la petite girafe Miscellaneous

A List Of Yellow Items


La petite girafe liste …
Yellow Items

  1. The Yellow Elephant from Prague. A clay figure dating back to at least 2014 when it was purchased in one of those many tiny shops overcrowded by international tourists you find at every corner in the Czech capital. In contrast to other cities, Prague offers loads of hand-crafted things at such places at vastly reasonable prices. I’m still in doubt whether or not this is really meant to be an elephant, but its most prominent features—the very big ears and a trunk—purport that we can consider it one.
  2. Adhesive Tape. There is not very much to say about that item. Everyone has one somewheres at home, however I try to avoid using it most of the time as taping something together proves to be the next best thing more often than not.
  3. A self-stick notepad. There are many ways they might turn out to be handy. Whenever I get down to extracting the parts from a score I really love them and eventually my desk would become a yellow or white and red carpet—all covered with sticky notes. Cut into thin slices they are also very useful for playing compositions on the piano that require some extended playing techniques which usually means to do something on a specific string of the instrument. Piano strings are not arranged in a standardized way. Thus it might turn out that the Gb1-string(s) are not at the very same place on a concert hall’s piano as on the piano you have at home; hence it is definitely a good idea to attach some (removable) indentations to be sure you hit the right tones and strings on an unfamiliar instrument. Slices of sticky notes attached to the dampers can do this job wonderfully for you.
  4. A yellow blackboard chalk. I love colours—in nearly any context. Explaining something on the blackboard, you can easily group some information that belongs together. I purchased my set of chalks in 2019 I think. Due to the pandemic it has not been used very often since then.
  5. Hermann Erpf’s Lehrbuch der Instrumentation. Honestly, did I really think I could retrieve some inspiriation concerning the way of how to orchestrate my own compositions from this very book? Perhaps some teachers will bring forward the argument that this book needs to be considered a standard reference. I read it. At least.
  6. Panther’s immunization card. Unfortunately no longer needed as our pet cat passed away in January )-;
  7. A yellow fluorescent marker. I’ve hardly ever used it, but it’s yellow, though.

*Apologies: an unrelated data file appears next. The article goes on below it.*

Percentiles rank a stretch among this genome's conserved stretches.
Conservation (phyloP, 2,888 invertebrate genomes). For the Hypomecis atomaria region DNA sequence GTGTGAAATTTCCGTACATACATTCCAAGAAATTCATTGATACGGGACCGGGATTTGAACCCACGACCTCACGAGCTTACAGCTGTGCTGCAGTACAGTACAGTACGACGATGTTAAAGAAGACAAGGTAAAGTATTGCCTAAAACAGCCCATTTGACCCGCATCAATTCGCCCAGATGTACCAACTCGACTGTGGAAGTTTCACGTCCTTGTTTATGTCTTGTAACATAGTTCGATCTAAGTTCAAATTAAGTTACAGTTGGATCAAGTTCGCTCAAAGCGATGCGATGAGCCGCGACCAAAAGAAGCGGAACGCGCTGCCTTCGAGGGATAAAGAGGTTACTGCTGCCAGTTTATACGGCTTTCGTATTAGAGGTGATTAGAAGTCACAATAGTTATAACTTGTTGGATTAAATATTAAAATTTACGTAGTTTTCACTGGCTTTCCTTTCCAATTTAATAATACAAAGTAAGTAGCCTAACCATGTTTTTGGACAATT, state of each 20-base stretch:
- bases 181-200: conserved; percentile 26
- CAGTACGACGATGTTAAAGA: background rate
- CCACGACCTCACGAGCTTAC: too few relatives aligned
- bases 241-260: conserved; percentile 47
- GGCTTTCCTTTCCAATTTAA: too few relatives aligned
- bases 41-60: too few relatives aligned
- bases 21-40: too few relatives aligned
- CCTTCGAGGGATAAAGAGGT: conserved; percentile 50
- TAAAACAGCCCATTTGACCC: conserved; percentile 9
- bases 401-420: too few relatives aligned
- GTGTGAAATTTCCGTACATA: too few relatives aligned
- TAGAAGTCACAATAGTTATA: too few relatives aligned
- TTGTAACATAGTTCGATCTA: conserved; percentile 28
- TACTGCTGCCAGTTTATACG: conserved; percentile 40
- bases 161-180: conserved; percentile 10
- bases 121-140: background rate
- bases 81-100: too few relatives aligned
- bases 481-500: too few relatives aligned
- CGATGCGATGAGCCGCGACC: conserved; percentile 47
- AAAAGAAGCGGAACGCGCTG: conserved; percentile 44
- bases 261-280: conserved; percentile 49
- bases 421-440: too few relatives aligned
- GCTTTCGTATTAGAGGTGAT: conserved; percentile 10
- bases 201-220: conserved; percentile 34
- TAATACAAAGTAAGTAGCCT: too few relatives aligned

8. Some glue. Even the paste itself is yellow. After attaching it to paper, it would stick together really well. A bit frightening, isn’t it?
  9. The little giraffe. Well, that’s pretty obvious.
la petite girafe Miscellaneous

The brush


La petite girafe et l’object:
The brush

Brushes and mallets are widely known as the objects which percussionists use in order to play on their instruments. Let’s consider a piano a percussion instrument. What can we do with a brush as pianists?

Obviously we might make use of it to scratch over the strings. Naturally playing on the instrument in such a way makes commonly more sense if we keep the right pedal down, but we should also take into consideration only scratching or striking the strings with the brush and leave the pedal in piece. I’ve tried out both ways while composing a new work for piano solo recently and, frankly, I was pretty disappointed. One might assume (I did!) that using a brush on the strings returns a somewhat spectacular and unusual sound, but it just didn’t. However, it’s quite nice to have the following effects: Gently tap over the treble strings and combine it with another playing technique inside the piano or some notes played on the keys. The resuly is quite silent and I would rather not use it in an orchestral work or in a piece for a large ensemble (needs to be amplified, considering the fact that such pieces are usually being staged in larger concert halls).

Another nice way to use it—and indeed this one is quite similar to the one described above—is to scratch over the section of the strings between the tuning screws and the bridge. Again this will produce only very fragile sounds. We might also consider to strike or scratch over the crossbeams with a brush. Again, the result is quite weak. Applying other mallets for that provides by far more options of creating and handling interesting thuds and noises.

Other possible playing techniques involving a brush which I haven’t tried out because they didn’t seem promising at all to me could be:

  • Scratching over the keys with the brush (consider playing Lachenmann’s Guero instead)
  • Using the handle of the brush (mind that not every brush handle is made of the same material)
  • Tapping the soundboard with the brush (again—consider using other mallets instead)
  • Scratching over the dampers (only do this if you hate your instrument)
  • Strike or scratch over the wooden parts of the piano (again, the result would be rather not interesting)
  • Applying the brush to the little giraffe (for obvious reasons)

la petite girafe Miscellaneous

La photo: A Vitascope

The little giraffe is looking into a lense of an unfinished wooden vitascope.